Consider the harm inflicted on your business and customers when credit card information is stolen or sign-in credentials are exposed. These events can mean lost revenue and long-lasting damage to your brand. In addition, stolen personal information can result in poor credit ratings and can haunt your customers for years by impacting their ability to apply for loans, mortgages, and other forms of credit.
Fraud prevention strategies
While developing an omnichannel strategy is an essential component in today’s retail landscape, doing so while also focusing on fraud prevention is critical. With that in mind, these immediate steps will help you spot red flags and discourage fraudulent actors:
- Keep thorough records of all transactions, wherever purchases occur.
- Confirm credit card credentials, including security codes, when payments are made.
- Contact credit card issuers if you detect any suspicious behaviour or transactions.
- Educate yourself about the types of fraud and how fraud prevention services can protect your business.
While customers want a consistent shopping experience across all channels, retailers still need a consistent way to authenticate customers’ identities. This type of authentication is still in development, but there are sophisticated fraud prevention technologies you can put in place now.
For example, look for fraud detection and prevention services that employ machine learning. This deep-learning technology can recognise and learn from complex patterns. It detects relationships through a holistic view of fraudulent activity and is far more accurate than rules-based tools.
Understanding fraud prevention services
Cross-channel shopping gives bad actors more opportunities than ever to commit fraud.
However, by identifying patterns of fraudulent activity, fraud prevention services can effectively detect and stop it. As a result, businesses that use these services gain three key competitive advantages:
- Revenue protection: Sales aren’t impacted by fraudulent activities or false rejections.
- Operational efficiency: Automated efforts eliminate the need for time-consuming, manual practices.
- Customer satisfaction: By protecting account creation, personal information, and activity, loyalty is maintained.
Remember that fraud detection isn’t a static process. By using technologies like AI and machine learning, these services automate previously manual processes, combining large data sets and employing analytics to generate easy-to-read reports with actionable insights. This is key—rather than using a fixed set of rules, today’s fraud prevention services involve continuous learning, so improvements are always being fed into the system.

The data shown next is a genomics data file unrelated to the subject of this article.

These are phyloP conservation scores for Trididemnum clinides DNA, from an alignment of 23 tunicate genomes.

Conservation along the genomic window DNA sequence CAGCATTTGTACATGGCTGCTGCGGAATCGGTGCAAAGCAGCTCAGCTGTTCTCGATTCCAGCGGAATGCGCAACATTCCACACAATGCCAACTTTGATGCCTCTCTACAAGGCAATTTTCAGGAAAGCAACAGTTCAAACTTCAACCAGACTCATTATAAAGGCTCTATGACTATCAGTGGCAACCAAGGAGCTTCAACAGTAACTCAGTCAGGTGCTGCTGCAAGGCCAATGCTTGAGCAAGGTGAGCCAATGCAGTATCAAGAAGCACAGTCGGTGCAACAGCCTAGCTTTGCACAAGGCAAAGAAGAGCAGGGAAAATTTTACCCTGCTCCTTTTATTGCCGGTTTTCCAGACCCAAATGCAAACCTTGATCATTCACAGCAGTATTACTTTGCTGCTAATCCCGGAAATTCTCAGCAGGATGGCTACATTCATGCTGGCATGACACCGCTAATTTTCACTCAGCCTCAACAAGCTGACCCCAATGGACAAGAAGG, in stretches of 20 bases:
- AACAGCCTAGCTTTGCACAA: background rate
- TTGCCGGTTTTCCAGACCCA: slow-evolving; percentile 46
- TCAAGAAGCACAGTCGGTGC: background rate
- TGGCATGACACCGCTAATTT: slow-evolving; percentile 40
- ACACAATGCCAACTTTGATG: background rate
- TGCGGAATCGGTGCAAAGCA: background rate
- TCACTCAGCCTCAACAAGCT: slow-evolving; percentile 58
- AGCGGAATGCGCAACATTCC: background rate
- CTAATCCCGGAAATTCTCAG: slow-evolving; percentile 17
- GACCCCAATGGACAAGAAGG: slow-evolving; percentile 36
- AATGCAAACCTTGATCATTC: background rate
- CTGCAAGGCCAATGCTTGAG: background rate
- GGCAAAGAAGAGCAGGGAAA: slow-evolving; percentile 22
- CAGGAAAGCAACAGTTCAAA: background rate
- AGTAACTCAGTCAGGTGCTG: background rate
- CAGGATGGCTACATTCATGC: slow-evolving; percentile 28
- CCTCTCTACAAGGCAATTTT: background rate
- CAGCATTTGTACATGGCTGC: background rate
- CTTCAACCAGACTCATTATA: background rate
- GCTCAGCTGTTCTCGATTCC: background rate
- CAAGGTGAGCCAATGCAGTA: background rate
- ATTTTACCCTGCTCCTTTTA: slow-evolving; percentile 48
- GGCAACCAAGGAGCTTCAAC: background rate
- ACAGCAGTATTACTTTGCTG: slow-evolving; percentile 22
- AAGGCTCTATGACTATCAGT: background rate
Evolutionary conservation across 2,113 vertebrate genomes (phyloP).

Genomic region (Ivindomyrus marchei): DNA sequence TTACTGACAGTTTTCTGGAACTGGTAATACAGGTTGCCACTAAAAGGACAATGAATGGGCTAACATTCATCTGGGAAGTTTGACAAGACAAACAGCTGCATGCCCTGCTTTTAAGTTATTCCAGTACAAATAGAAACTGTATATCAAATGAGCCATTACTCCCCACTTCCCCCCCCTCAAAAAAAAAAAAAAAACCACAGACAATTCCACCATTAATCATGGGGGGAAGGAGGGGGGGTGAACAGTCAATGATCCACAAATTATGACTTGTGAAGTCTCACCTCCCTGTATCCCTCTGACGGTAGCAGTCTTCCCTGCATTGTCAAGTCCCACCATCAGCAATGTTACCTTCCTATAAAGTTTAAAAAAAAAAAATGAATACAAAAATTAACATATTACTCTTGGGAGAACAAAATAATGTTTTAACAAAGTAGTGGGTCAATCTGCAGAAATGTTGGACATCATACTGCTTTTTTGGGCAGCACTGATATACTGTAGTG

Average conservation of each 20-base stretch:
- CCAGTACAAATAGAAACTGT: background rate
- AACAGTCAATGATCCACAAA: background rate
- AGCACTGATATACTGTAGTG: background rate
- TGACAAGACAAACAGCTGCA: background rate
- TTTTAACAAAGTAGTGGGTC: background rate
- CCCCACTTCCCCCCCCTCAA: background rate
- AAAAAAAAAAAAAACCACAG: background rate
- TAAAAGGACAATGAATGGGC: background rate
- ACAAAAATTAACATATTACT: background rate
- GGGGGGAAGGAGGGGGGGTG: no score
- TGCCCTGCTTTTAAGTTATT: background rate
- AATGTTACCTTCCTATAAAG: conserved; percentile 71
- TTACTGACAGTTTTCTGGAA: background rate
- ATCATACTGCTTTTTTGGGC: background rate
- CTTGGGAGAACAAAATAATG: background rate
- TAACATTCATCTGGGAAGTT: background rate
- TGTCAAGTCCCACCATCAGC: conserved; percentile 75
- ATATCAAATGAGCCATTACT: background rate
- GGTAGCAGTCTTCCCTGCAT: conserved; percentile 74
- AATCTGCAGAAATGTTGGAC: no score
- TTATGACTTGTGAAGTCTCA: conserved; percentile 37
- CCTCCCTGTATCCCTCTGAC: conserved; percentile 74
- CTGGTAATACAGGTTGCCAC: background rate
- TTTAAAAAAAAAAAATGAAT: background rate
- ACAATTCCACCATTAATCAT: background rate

Choosing a fraud prevention solution
Once you’ve decided to implement a fraud prevention solution, what capabilities should you look for? And how will each help protect your business and customers? Here are some features to consider:
- Purchase protection: Helps safeguard your online revenue by increasing bank acceptance rates and reducing checkout friction that can result in abandoned carts.
- Account protection: Safeguards your reputation, revenue, and customer accounts by preventing fraudulent account access, fake account creation, and account takeovers by bad actors.
- Loss prevention: Empowers store managers and investigators with strategies to prevent loss and to take action by quickly identifying potential fraud on returns and discounts for omnichannel purchases.
In addition to these capabilities, you’ll want to evaluate whether a potential fraud protection service is a standalone solution, how it integrates with your other retail technologies, what type of reporting it generates, how it supports a seamless customer experience, and whether there’s technical support available, in case you need it.
Find your fraud protection strategy with Dynamics 365
Since customers have more shopping choices than ever before, it’s critical to mitigate fraud so you’re able to increase revenue and protect your reputation. Dynamics 365 Fraud Protection helps you do that—while at the same time reducing your operational expenses, increasing bank acceptance rates, and improving the overall customer experience.